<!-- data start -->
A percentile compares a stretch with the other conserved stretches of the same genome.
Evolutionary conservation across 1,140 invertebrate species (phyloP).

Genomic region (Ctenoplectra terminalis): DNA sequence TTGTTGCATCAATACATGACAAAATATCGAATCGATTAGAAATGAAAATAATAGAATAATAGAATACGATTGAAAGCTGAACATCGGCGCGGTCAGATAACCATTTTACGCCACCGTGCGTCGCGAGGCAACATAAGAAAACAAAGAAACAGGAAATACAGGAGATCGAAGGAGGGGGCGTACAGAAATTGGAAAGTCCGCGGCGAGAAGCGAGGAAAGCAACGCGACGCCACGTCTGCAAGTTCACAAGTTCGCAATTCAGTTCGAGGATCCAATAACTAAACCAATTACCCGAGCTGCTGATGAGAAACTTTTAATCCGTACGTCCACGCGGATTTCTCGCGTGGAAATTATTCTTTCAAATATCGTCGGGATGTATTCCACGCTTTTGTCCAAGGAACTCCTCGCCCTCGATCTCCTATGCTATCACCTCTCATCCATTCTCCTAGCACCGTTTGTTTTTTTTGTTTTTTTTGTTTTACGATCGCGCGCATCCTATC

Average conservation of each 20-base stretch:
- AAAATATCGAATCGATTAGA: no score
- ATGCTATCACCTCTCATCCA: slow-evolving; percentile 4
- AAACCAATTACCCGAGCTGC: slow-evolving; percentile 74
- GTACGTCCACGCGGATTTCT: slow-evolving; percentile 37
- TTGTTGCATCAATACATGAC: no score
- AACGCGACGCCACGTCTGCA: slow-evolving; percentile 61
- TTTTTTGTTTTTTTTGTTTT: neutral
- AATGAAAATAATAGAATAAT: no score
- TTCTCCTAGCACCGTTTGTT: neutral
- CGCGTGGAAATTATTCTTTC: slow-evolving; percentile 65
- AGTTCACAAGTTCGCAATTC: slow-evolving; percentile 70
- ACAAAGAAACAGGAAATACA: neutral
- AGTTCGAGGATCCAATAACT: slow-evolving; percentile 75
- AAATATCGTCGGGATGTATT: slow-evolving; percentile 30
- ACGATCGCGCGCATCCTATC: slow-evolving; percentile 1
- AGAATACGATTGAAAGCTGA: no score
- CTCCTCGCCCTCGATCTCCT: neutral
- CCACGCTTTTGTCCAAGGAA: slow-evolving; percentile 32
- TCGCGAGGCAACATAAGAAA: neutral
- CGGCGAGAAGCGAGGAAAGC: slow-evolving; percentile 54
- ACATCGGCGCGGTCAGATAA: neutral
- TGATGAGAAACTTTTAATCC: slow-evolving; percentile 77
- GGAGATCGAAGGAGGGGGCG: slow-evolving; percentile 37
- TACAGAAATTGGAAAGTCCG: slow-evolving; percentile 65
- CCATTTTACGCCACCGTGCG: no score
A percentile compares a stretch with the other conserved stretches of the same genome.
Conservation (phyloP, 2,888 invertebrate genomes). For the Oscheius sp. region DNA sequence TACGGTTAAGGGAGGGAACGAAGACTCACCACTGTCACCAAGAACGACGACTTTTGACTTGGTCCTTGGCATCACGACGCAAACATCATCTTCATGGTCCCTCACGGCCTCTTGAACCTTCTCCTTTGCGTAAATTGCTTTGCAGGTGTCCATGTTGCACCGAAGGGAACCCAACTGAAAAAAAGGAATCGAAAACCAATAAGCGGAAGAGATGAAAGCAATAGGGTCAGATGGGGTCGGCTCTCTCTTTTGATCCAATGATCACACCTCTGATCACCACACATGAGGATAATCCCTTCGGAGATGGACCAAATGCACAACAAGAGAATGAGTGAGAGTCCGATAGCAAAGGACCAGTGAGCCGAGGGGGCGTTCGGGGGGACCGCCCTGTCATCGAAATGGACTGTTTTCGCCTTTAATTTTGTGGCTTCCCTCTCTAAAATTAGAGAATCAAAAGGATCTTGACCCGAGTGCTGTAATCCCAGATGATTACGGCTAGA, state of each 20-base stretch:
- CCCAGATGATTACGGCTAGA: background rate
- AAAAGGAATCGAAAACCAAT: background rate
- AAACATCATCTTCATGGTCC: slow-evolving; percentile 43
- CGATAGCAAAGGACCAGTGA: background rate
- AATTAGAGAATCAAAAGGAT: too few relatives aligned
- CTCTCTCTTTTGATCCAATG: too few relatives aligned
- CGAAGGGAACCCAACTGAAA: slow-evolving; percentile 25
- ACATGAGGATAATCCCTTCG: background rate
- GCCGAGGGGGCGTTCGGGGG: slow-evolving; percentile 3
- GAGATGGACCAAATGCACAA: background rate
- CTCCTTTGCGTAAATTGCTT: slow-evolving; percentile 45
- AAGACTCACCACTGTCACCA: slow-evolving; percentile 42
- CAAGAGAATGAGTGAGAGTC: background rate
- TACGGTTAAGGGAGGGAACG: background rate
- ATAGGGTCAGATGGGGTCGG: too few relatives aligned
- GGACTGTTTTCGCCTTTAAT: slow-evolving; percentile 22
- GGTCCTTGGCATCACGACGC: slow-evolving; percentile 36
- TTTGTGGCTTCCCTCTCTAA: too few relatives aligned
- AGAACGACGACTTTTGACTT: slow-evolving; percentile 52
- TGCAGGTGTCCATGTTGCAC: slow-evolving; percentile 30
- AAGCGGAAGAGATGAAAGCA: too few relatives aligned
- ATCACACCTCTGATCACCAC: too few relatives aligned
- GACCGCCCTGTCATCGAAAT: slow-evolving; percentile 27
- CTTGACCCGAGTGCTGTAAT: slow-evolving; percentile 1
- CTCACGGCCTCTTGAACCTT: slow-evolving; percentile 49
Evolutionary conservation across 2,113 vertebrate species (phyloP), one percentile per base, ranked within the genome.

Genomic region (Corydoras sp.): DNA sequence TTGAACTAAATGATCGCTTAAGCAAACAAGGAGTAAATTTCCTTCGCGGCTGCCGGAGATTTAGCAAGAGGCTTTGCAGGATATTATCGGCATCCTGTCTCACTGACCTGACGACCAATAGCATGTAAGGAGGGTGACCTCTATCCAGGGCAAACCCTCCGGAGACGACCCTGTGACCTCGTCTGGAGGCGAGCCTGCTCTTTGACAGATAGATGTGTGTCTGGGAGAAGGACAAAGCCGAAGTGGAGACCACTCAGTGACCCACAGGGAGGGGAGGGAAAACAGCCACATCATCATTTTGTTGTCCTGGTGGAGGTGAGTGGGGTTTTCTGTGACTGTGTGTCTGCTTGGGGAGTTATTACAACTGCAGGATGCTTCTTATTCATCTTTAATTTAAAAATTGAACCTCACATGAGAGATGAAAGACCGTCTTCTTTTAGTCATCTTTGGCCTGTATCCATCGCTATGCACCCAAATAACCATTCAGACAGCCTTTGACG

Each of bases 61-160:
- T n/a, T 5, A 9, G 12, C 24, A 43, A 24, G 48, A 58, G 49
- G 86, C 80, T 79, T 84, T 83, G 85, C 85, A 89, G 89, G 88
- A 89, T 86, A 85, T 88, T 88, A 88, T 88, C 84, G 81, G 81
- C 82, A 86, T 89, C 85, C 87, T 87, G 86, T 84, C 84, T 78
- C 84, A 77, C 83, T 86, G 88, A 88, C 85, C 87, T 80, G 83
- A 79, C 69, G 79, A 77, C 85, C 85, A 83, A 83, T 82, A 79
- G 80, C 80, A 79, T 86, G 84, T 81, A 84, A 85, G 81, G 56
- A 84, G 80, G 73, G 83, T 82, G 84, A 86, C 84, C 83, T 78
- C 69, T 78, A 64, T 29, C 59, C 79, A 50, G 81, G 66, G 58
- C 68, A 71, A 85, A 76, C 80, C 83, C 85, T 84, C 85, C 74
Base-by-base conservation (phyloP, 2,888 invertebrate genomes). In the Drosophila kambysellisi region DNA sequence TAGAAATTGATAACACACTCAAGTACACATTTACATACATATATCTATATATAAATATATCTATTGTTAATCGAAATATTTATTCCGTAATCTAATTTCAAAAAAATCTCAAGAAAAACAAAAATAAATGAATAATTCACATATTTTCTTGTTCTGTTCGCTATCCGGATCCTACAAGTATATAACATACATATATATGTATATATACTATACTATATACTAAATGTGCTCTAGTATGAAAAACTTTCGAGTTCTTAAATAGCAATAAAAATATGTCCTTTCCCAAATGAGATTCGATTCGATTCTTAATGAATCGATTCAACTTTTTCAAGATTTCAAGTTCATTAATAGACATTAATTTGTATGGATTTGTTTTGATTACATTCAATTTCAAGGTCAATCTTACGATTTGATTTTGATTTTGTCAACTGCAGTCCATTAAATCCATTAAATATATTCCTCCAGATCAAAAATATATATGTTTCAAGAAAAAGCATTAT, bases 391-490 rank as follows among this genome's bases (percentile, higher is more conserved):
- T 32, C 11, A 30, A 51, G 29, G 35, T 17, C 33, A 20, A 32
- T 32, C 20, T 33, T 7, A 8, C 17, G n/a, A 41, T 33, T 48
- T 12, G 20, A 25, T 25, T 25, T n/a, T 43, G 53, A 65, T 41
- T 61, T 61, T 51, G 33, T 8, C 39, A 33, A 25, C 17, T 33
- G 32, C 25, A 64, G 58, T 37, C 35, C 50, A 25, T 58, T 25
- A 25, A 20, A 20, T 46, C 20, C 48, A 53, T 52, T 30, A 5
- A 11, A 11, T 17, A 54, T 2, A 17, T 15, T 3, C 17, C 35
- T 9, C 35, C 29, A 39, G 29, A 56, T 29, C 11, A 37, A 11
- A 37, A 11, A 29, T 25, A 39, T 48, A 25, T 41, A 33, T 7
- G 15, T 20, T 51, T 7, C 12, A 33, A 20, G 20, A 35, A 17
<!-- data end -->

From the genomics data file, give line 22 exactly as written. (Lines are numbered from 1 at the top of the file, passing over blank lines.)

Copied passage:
- CCACGCTTTTGTCCAAGGAA: slow-evolving; percentile 32